To date, the government has allocated just 70 billion rupees or US $314 million for cash handouts to the more than 33 million flood victims—many of whom have seen their homes, crops and livestock destroyed.
The floods were preceded by extremely high temperatures in March and April, which regularly surpassed 45 degrees Celsius (113 Fahrenheit) and in some places 50 degrees. This was followed by an early start of the monsoon season and rainfall that was three to eight times the average during July and August. The extended heat waves accelerated long-term glacier melting in the Himalayas and Hindu Kush mountains. This has triggered a phenomenon known as glacial lake outburst-floods, as large bodies of water formed by melting glaciers suddenly overflow their makeshift banks and rush down the mountainside to inundate lower-lying areas. In addition to the deadly flash floods, the glacial lake outbursts have triggered devastating landslides.
Dr. Fahad Saeed, the “regional lead for South Asia” for Climate Analytics, an international climate science and policy analysis organization, told BBC the devastating floods in Pakistan are “absolutely a wake-up call” to governments around the world. “All of this is happening when the world has warmed by 1.2 degrees Celsius. Any more warming than that is a death sentence for many people in Pakistan.”
Ahead of his visit to Pakistan on September 9, United Nations Secretary-General Antonio Guterres addressed the continuing refusal by global powers to respond to climate change. “There is a lot of attention,” said Guterres on the war in Ukraine. “But people tend to forget there is another war—the war we are waging on nature, and nature is striking back, and climate change is supercharging the destruction of our planet. To deal with climate change, that is the defining issue of our time, with a business-as-usual approach is pure suicide.”
Such purely rhetorical protests are falling on the deaf ears of the major powers.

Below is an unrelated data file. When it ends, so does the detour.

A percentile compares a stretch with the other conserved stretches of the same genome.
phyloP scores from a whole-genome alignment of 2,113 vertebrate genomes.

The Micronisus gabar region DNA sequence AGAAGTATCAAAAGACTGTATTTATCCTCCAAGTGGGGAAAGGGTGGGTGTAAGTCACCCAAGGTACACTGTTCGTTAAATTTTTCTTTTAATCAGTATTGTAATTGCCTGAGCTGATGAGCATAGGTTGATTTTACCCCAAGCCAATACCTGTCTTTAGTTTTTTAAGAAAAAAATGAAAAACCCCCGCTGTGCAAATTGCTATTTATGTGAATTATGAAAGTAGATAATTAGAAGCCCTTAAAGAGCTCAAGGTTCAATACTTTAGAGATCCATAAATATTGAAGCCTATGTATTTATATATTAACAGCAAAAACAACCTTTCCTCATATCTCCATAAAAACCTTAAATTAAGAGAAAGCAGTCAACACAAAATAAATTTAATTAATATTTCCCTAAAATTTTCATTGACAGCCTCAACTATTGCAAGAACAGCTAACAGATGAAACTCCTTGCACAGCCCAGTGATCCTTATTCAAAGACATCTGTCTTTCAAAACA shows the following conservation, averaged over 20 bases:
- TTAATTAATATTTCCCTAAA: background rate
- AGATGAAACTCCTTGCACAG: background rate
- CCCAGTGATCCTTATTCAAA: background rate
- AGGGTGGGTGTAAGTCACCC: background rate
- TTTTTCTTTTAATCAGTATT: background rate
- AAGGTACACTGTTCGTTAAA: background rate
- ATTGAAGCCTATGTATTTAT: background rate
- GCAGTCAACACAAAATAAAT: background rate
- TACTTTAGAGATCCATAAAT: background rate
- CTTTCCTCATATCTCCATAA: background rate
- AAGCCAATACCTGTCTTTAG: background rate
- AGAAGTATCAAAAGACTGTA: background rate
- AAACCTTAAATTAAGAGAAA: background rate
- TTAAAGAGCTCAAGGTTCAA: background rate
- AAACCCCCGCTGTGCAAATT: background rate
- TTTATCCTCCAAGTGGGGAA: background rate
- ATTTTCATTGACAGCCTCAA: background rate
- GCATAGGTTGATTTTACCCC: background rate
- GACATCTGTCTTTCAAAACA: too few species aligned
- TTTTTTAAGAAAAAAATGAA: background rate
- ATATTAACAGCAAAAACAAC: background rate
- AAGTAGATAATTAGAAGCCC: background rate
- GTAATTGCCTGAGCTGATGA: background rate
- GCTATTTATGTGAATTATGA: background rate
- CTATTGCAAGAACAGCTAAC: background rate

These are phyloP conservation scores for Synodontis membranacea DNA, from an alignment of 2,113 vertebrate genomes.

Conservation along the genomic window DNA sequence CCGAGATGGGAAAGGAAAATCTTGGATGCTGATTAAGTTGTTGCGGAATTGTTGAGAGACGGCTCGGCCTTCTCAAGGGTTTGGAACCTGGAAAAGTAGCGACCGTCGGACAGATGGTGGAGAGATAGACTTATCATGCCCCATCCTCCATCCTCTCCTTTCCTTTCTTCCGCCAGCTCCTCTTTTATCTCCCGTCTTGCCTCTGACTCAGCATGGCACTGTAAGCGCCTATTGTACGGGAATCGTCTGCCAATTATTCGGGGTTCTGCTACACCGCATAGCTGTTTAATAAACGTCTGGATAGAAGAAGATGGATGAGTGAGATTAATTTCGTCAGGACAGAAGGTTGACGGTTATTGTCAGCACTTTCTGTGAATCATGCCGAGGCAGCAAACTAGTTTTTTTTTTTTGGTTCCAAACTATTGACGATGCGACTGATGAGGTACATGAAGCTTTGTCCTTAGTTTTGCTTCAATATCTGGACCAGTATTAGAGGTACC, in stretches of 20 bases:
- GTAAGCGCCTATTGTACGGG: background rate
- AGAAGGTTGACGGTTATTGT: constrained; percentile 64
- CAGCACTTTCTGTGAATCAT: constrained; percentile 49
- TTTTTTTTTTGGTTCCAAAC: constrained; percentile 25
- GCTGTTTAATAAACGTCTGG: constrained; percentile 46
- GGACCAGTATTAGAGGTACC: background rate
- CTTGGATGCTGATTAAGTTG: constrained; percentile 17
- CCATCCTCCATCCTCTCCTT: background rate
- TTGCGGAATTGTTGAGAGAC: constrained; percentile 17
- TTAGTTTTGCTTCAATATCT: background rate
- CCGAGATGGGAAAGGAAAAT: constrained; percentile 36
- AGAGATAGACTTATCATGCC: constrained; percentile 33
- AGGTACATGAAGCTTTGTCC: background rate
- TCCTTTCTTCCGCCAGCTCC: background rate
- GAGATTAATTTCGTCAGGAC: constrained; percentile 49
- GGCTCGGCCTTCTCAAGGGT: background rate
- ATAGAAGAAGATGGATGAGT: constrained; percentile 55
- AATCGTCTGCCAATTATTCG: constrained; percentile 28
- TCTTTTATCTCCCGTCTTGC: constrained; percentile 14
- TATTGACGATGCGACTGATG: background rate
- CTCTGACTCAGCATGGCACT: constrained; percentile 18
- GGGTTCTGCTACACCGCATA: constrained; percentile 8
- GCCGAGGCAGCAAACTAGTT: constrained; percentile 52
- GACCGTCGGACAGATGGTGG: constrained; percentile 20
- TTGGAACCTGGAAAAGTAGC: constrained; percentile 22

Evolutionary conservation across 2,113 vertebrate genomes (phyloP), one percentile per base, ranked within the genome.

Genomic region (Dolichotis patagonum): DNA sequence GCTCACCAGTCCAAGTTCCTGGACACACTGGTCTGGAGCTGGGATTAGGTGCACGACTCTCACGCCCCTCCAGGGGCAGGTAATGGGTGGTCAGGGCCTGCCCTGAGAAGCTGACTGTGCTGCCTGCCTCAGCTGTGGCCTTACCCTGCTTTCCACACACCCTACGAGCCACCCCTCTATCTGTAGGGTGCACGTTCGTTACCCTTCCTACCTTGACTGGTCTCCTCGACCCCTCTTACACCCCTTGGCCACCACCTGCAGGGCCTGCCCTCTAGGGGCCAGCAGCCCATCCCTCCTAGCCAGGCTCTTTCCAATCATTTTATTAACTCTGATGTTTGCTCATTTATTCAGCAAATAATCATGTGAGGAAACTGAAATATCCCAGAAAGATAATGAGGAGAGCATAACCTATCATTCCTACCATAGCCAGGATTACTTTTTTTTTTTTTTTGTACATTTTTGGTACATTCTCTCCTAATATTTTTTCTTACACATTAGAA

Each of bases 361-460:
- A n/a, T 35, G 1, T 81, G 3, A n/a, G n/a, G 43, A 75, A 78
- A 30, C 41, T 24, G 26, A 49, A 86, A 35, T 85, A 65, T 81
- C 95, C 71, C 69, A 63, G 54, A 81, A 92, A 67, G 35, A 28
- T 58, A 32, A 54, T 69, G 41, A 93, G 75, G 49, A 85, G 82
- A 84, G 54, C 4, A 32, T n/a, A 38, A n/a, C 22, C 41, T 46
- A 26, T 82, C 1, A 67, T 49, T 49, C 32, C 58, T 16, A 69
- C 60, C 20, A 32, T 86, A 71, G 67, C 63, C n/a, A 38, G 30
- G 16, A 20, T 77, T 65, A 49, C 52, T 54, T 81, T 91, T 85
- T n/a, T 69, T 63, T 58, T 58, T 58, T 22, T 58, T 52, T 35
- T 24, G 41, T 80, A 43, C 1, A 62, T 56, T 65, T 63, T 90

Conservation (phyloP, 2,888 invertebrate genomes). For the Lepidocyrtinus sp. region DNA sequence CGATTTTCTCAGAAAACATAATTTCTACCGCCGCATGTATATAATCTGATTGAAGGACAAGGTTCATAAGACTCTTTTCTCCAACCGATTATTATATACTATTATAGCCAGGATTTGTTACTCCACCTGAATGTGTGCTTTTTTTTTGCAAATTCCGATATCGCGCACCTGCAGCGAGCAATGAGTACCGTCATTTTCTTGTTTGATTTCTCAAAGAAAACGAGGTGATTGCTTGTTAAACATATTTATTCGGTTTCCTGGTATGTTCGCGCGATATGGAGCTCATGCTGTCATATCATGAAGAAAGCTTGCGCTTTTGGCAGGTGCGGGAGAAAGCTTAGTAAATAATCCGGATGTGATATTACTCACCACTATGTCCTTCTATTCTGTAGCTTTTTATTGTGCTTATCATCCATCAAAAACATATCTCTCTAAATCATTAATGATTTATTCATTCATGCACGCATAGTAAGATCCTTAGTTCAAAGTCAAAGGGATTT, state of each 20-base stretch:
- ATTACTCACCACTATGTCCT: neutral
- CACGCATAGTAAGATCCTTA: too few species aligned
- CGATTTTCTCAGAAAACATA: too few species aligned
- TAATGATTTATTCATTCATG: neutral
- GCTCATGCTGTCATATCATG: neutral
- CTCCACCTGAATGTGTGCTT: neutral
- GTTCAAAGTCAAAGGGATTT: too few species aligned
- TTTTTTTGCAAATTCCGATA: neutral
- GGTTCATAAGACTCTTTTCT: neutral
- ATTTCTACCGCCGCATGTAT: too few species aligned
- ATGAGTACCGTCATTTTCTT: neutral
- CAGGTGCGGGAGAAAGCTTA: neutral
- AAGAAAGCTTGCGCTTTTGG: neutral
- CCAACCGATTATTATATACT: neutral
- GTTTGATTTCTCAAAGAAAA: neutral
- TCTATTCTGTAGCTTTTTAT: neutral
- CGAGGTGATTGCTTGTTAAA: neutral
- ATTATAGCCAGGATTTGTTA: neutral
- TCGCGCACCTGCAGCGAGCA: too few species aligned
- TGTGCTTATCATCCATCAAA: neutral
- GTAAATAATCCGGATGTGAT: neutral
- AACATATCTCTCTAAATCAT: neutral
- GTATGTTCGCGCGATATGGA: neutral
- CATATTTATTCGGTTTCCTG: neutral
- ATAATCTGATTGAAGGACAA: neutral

Guterres did not mention that the United States is the leader in scuttling an effective response to climate change. This week, Washington pledged $30 million to assist Pakistan’s climate change victims, less than a dollar for every person impacted. This pitiful sum pales into insignificance compared with the tens of billions of dollars in military assistance the US has poured into Ukraine to expand a war against Russia that has already killed tens of thousands on both sides and threatens to trigger a catastrophic nuclear conflagration.
Last week Pakistan’s government placed flood damages at $10 billion, but that figure has been dramatically revised upwards as the scale of the disaster becomes more apparent. Its new estimate is $30 billion or more than 60 percent of Pakistan’s $47 billion national budget. According to Pakistani authorities, more than 5,700 kilometers of roads have been damaged, over 240 bridges destroyed or rendered unusable, and more than a million dwellings either washed away or heavily damaged. UNICEF says 18,000 schools have been damaged or destroyed.
The UN Food and Agriculture Organization reported on August 29 that nearly 80 percent of the crops in Sindh, the country’s second largest province, have been ruined. Among the worst affected is the cotton crop. Raw cotton is Pakistan’s third largest export and is vital to Pakistan’s textile industry, the country’s biggest export earner.
The destruction of crops will also drive up food prices, under conditions where Pakistan, like countries around the world, is being battered by energy and other price increases. Earlier this month, the Pakistan Bureau of Statistics reported the inflation rate has reached an all-time high of 45.5 percent.
The biggest inflation driver came from the removal of subsidies for energy products, which caused prices to skyrocket. As part of an agreement with the IMF, which last week released a $1.16 billion loan tranche to Pakistan, the government is bound to increase gas prices by a further 53 percent. In addition, according to Dawn, it is pledged to revive the general sales tax on petroleum products and slash other price subsidies. The gas price increase alone is intended to generate 786 billion rupees in additional revenues for the government, more than 10 times the sum Islamabad has committed to support the tens of millions of flood victims.
Meanwhile, the floods in Pakistan are disrupting the food supply to Afghanistan, worsening the catastrophic humanitarian crisis in that landlocked country. There are also 1.3 million Afghan refugees living in Pakistan, of whom 420,000 are estimated to be living in the areas worst hit by the floods.